Ascension

Preaching and Worship Resources about Ascension

Ascension refers to the bodily departure of Jesus from this earth and his return to the right hand of God the Father Almighty, where already now he rules the cosmos as King and Lord. Following the 40 days after his resurrection when Jesus appeared regularly to his disciples, Jesus was lifted up and out of their sight, leaving behind the promise of the coming Spirit who would empower them to continue to minister in his name and to witness to his Lordship. Jesus' ascension is also a preview of his later return, when he will come back from heaven to establish his kingdom and make all things new.

In Scripture

"God has gone up with a shout, the Lord with the sound of a trumpet. Sing praises to God, sing praises; sing praises to our King, sing praises. For God is the king of all the earth; sing praises with a psalm" (Ps. 47:5-7).

He blessed them "Then he led them out as far as Bethany, and, lifting up his hands, he blessed them. While he was blessing them, he withdrew from them and was carried up into heaven. And they worshiped him, and returned to Jerusalem with great joy; and they were continually in the temple blessing God" (Luke 24:50-53).

I will send him to you "Nevertheless I tell you the truth: it is to your advantage that I go away, for if I do not go away, the Advocate will not come to you; but if I go, I will send him to you" (John 16:7).

It is not for you to know "So when they had come together, they asked him, `Lord, is this the time when you will restore the kingdom to Israel?' He replied, `It is not for you to know the times or periods that the Father has set by his own authority. But you will receive power when the Holy Spirit has come upon you; and you will be my witnesses in Jerusalem, in all Judea and Samaria, and to the ends of the earth.' When he had said this, as they were watching, he was lifted up, and a cloud took him out of their sight. While he was going and they were gazing up toward heaven, suddenly two men in white robes stood by them. They said, `Men of Galilee, why do you stand looking up toward heaven? This Jesus, who has been taken up from you into heaven, will come in the same way as you saw him go into heaven'" (Acts 1:6-11).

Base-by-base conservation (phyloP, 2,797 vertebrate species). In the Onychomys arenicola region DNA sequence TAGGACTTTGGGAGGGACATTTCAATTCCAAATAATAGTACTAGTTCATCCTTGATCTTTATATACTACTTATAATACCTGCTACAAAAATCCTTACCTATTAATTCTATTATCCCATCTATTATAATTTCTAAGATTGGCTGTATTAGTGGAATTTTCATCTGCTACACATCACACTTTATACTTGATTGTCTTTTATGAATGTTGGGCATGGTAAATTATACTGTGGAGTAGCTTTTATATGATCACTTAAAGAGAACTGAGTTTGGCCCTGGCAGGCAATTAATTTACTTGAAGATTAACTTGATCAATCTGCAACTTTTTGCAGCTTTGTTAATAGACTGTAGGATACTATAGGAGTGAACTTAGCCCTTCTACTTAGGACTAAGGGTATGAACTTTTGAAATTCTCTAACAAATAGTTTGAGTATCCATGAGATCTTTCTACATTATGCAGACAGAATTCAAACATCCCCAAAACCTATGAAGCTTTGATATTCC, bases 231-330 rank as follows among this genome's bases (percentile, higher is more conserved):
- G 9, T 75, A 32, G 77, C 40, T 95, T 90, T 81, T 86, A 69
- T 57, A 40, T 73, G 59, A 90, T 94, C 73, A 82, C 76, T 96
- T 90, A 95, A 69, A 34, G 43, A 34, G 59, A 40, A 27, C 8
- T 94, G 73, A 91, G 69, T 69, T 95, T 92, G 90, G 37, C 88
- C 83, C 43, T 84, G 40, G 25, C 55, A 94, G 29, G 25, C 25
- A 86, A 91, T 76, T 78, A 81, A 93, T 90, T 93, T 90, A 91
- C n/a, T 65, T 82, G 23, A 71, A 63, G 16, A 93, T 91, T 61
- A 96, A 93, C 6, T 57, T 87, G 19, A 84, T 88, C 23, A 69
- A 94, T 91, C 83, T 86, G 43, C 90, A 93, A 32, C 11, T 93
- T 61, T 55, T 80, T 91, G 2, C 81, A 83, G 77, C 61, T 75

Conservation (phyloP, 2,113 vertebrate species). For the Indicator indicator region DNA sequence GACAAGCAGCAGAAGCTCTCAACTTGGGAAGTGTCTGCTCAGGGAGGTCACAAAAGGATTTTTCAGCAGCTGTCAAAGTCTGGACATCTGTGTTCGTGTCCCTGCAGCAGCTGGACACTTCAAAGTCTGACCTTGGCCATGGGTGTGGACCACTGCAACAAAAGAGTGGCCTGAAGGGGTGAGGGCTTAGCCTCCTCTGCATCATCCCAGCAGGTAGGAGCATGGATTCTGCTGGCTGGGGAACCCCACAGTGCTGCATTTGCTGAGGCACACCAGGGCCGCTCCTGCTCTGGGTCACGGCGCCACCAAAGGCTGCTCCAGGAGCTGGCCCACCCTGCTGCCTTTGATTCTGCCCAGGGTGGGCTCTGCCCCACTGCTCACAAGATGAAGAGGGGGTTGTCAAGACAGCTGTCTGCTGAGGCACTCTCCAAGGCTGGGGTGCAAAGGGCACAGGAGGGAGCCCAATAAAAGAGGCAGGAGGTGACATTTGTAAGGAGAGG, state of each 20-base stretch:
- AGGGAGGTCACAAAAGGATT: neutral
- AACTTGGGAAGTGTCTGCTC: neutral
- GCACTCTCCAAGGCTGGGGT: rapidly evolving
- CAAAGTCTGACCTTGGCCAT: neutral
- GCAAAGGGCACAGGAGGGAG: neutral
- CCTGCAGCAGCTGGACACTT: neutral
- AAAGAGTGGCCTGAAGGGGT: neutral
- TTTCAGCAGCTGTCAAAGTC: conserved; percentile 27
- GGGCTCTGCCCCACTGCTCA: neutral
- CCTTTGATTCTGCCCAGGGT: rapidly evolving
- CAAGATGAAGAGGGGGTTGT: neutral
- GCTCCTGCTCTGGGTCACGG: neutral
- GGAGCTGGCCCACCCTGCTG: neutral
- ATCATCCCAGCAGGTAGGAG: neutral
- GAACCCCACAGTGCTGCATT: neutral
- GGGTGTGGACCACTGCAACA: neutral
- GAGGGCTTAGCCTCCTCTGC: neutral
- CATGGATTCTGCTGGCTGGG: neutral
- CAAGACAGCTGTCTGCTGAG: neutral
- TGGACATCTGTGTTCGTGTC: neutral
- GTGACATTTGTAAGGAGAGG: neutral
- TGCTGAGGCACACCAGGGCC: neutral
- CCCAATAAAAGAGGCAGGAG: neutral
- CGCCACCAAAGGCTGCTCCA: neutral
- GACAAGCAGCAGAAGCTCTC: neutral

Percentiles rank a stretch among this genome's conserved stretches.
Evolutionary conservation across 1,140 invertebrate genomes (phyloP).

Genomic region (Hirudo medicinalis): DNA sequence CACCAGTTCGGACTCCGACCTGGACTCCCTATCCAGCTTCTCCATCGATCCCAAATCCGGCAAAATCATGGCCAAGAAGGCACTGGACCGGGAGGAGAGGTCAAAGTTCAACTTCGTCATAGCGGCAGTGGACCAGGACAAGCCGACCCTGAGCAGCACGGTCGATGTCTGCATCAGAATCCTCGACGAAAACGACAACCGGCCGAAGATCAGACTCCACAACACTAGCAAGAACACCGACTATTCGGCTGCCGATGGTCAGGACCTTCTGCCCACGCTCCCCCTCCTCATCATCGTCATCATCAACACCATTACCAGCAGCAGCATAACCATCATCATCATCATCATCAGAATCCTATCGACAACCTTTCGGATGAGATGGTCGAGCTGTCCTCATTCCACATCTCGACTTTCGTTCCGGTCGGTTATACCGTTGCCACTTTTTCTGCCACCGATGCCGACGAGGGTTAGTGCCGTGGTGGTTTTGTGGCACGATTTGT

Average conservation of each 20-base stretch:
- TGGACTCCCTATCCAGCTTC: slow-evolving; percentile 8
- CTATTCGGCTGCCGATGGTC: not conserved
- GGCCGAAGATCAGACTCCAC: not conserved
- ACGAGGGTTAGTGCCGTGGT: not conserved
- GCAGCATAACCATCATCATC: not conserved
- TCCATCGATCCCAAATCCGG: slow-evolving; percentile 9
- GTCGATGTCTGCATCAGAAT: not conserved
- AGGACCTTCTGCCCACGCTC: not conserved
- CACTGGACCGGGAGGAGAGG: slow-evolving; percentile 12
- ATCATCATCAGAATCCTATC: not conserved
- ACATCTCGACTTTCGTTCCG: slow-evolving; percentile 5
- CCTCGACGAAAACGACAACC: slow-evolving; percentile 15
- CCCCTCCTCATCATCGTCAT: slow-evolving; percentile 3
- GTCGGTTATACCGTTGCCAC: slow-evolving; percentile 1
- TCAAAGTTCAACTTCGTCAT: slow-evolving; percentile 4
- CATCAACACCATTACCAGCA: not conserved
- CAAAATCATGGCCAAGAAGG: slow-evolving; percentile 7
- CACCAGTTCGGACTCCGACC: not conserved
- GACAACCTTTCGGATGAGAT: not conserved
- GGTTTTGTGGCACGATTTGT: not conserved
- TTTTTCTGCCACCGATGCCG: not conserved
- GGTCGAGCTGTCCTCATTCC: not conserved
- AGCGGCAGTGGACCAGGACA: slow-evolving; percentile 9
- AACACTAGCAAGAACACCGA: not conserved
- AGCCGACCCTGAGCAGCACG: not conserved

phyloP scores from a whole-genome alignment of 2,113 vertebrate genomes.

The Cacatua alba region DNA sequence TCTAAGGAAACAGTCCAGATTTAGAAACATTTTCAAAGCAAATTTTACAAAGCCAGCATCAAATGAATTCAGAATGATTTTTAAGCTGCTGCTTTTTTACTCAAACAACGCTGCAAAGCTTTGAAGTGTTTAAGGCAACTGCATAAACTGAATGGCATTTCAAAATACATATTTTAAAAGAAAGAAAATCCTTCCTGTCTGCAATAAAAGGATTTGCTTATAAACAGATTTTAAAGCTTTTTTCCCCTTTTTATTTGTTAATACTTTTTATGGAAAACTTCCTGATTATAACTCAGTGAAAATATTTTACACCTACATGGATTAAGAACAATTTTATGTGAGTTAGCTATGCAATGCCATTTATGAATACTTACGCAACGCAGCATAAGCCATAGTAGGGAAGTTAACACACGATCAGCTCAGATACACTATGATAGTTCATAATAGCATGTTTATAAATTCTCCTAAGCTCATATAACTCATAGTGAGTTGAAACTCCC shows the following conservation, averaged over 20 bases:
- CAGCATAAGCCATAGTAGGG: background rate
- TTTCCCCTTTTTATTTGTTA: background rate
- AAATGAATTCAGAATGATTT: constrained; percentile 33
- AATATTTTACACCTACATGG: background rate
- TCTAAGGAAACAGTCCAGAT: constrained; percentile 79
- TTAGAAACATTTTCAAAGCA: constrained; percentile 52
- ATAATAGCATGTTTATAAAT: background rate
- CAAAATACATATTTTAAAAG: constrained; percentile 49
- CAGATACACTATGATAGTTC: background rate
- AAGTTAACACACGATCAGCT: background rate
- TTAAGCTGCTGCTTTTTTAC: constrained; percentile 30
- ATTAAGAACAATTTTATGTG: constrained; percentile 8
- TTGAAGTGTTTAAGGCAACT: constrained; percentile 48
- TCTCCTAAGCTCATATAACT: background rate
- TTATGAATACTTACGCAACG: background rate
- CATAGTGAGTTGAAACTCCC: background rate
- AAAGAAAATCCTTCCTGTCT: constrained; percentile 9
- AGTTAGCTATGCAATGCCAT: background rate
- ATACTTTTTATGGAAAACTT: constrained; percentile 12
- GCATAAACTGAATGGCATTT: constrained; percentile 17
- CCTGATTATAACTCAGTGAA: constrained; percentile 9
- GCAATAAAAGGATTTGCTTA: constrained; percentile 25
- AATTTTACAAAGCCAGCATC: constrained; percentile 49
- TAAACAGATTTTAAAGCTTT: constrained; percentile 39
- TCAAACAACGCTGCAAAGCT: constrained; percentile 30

Captivity itself is a captive "But each of us was given grace according to the measure of Christ's gift. Therefore it is said, `When he ascended on high he made captivity itself a captive; he gave gifts to his people.' (When it says, `He ascended,' what does it mean but that he had also descended into the lower parts of the earth? He who descended is the same one who ascended far above all the heavens, so that he might fill all things.)" (Eph. 4:7-10)

"So if you have been raised with Christ, seek the things that are above, where Christ is, seated at the right hand of God. Set your minds on things that are above, not on things that are on earth, for you have died, and your life is hidden with Christ in God. When Christ who is your life is revealed, then you also will be revealed with him in glory" (Col. 3:1-4).

Points to Ponder